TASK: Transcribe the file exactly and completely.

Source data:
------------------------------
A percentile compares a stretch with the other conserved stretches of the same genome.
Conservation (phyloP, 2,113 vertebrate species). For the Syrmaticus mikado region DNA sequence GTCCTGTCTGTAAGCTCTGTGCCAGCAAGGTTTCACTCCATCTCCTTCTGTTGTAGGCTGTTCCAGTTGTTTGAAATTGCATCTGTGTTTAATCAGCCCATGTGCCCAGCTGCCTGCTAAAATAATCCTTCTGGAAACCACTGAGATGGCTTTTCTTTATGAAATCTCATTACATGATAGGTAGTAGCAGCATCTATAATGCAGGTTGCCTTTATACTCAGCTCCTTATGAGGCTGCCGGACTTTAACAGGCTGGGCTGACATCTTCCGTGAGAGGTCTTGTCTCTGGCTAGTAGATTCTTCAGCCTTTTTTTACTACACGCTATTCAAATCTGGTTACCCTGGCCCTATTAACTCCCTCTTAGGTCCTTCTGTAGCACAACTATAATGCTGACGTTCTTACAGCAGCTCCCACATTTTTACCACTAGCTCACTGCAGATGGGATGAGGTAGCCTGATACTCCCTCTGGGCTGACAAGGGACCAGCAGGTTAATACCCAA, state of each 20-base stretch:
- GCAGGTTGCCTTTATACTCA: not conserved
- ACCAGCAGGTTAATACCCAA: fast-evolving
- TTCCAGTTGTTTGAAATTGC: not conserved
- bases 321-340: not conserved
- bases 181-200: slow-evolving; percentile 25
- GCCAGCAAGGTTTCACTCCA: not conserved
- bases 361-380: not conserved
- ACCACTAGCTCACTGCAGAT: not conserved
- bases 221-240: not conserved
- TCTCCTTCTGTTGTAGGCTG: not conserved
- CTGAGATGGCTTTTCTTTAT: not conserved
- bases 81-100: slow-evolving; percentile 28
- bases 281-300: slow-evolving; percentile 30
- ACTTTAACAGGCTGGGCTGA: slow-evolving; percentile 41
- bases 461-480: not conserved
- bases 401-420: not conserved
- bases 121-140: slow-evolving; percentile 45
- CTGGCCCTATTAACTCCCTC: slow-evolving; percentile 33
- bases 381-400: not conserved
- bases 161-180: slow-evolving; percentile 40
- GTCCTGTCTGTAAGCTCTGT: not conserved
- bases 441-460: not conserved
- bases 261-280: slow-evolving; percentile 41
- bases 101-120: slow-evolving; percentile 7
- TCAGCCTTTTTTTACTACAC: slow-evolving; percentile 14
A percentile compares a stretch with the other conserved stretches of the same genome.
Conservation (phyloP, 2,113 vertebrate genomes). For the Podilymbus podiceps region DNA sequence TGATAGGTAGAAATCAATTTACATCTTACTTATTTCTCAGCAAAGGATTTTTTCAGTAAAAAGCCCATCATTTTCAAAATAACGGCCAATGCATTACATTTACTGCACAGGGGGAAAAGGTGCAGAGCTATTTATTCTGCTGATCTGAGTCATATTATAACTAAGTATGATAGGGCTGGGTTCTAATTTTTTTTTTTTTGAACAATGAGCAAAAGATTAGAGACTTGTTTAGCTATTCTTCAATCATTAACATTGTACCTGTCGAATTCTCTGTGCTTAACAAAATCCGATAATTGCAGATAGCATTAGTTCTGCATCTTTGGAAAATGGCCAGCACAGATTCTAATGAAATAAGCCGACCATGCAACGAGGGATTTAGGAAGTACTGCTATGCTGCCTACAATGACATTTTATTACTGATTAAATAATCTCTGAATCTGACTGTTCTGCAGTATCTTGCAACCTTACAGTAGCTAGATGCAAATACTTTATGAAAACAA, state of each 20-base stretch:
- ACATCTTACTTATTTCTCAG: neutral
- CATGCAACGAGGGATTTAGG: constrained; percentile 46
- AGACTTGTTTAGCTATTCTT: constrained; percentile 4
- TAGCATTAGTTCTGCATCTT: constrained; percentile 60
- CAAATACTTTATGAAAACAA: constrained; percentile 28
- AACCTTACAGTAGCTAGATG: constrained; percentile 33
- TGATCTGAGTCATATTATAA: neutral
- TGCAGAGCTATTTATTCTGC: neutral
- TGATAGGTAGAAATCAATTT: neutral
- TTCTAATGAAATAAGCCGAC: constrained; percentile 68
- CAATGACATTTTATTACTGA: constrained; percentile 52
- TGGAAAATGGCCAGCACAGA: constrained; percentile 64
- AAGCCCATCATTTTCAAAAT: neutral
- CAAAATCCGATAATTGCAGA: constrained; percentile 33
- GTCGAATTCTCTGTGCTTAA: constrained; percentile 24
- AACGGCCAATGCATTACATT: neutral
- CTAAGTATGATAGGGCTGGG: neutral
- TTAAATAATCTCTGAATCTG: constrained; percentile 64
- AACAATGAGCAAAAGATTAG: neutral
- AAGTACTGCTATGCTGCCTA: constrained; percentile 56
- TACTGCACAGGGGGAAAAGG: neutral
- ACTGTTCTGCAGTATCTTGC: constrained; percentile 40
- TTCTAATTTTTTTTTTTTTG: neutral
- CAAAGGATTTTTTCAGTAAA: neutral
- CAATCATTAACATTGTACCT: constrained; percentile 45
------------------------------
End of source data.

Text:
A percentile compares a stretch with the other conserved stretches of the same genome.
Conservation (phyloP, 2,113 vertebrate species). For the Syrmaticus mikado region DNA sequence GTCCTGTCTGTAAGCTCTGTGCCAGCAAGGTTTCACTCCATCTCCTTCTGTTGTAGGCTGTTCCAGTTGTTTGAAATTGCATCTGTGTTTAATCAGCCCATGTGCCCAGCTGCCTGCTAAAATAATCCTTCTGGAAACCACTGAGATGGCTTTTCTTTATGAAATCTCATTACATGATAGGTAGTAGCAGCATCTATAATGCAGGTTGCCTTTATACTCAGCTCCTTATGAGGCTGCCGGACTTTAACAGGCTGGGCTGACATCTTCCGTGAGAGGTCTTGTCTCTGGCTAGTAGATTCTTCAGCCTTTTTTTACTACACGCTATTCAAATCTGGTTACCCTGGCCCTATTAACTCCCTCTTAGGTCCTTCTGTAGCACAACTATAATGCTGACGTTCTTACAGCAGCTCCCACATTTTTACCACTAGCTCACTGCAGATGGGATGAGGTAGCCTGATACTCCCTCTGGGCTGACAAGGGACCAGCAGGTTAATACCCAA, state of each 20-base stretch:
- GCAGGTTGCCTTTATACTCA: not conserved
- ACCAGCAGGTTAATACCCAA: fast-evolving
- TTCCAGTTGTTTGAAATTGC: not conserved
- bases 321-340: not conserved
- bases 181-200: slow-evolving; percentile 25
- GCCAGCAAGGTTTCACTCCA: not conserved
- bases 361-380: not conserved
- ACCACTAGCTCACTGCAGAT: not conserved
- bases 221-240: not conserved
- TCTCCTTCTGTTGTAGGCTG: not conserved
- CTGAGATGGCTTTTCTTTAT: not conserved
- bases 81-100: slow-evolving; percentile 28
- bases 281-300: slow-evolving; percentile 30
- ACTTTAACAGGCTGGGCTGA: slow-evolving; percentile 41
- bases 461-480: not conserved
- bases 401-420: not conserved
- bases 121-140: slow-evolving; percentile 45
- CTGGCCCTATTAACTCCCTC: slow-evolving; percentile 33
- bases 381-400: not conserved
- bases 161-180: slow-evolving; percentile 40
- GTCCTGTCTGTAAGCTCTGT: not conserved
- bases 441-460: not conserved
- bases 261-280: slow-evolving; percentile 41
- bases 101-120: slow-evolving; percentile 7
- TCAGCCTTTTTTTACTACAC: slow-evolving; percentile 14
A percentile compares a stretch with the other conserved stretches of the same genome.
Conservation (phyloP, 2,113 vertebrate genomes). For the Podilymbus podiceps region DNA sequence TGATAGGTAGAAATCAATTTACATCTTACTTATTTCTCAGCAAAGGATTTTTTCAGTAAAAAGCCCATCATTTTCAAAATAACGGCCAATGCATTACATTTACTGCACAGGGGGAAAAGGTGCAGAGCTATTTATTCTGCTGATCTGAGTCATATTATAACTAAGTATGATAGGGCTGGGTTCTAATTTTTTTTTTTTTGAACAATGAGCAAAAGATTAGAGACTTGTTTAGCTATTCTTCAATCATTAACATTGTACCTGTCGAATTCTCTGTGCTTAACAAAATCCGATAATTGCAGATAGCATTAGTTCTGCATCTTTGGAAAATGGCCAGCACAGATTCTAATGAAATAAGCCGACCATGCAACGAGGGATTTAGGAAGTACTGCTATGCTGCCTACAATGACATTTTATTACTGATTAAATAATCTCTGAATCTGACTGTTCTGCAGTATCTTGCAACCTTACAGTAGCTAGATGCAAATACTTTATGAAAACAA, state of each 20-base stretch:
- ACATCTTACTTATTTCTCAG: neutral
- CATGCAACGAGGGATTTAGG: constrained; percentile 46
- AGACTTGTTTAGCTATTCTT: constrained; percentile 4
- TAGCATTAGTTCTGCATCTT: constrained; percentile 60
- CAAATACTTTATGAAAACAA: constrained; percentile 28
- AACCTTACAGTAGCTAGATG: constrained; percentile 33
- TGATCTGAGTCATATTATAA: neutral
- TGCAGAGCTATTTATTCTGC: neutral
- TGATAGGTAGAAATCAATTT: neutral
- TTCTAATGAAATAAGCCGAC: constrained; percentile 68
- CAATGACATTTTATTACTGA: constrained; percentile 52
- TGGAAAATGGCCAGCACAGA: constrained; percentile 64
- AAGCCCATCATTTTCAAAAT: neutral
- CAAAATCCGATAATTGCAGA: constrained; percentile 33
- GTCGAATTCTCTGTGCTTAA: constrained; percentile 24
- AACGGCCAATGCATTACATT: neutral
- CTAAGTATGATAGGGCTGGG: neutral
- TTAAATAATCTCTGAATCTG: constrained; percentile 64
- AACAATGAGCAAAAGATTAG: neutral
- AAGTACTGCTATGCTGCCTA: constrained; percentile 56
- TACTGCACAGGGGGAAAAGG: neutral
- ACTGTTCTGCAGTATCTTGC: constrained; percentile 40
- TTCTAATTTTTTTTTTTTTG: neutral
- CAAAGGATTTTTTCAGTAAA: neutral
- CAATCATTAACATTGTACCT: constrained; percentile 45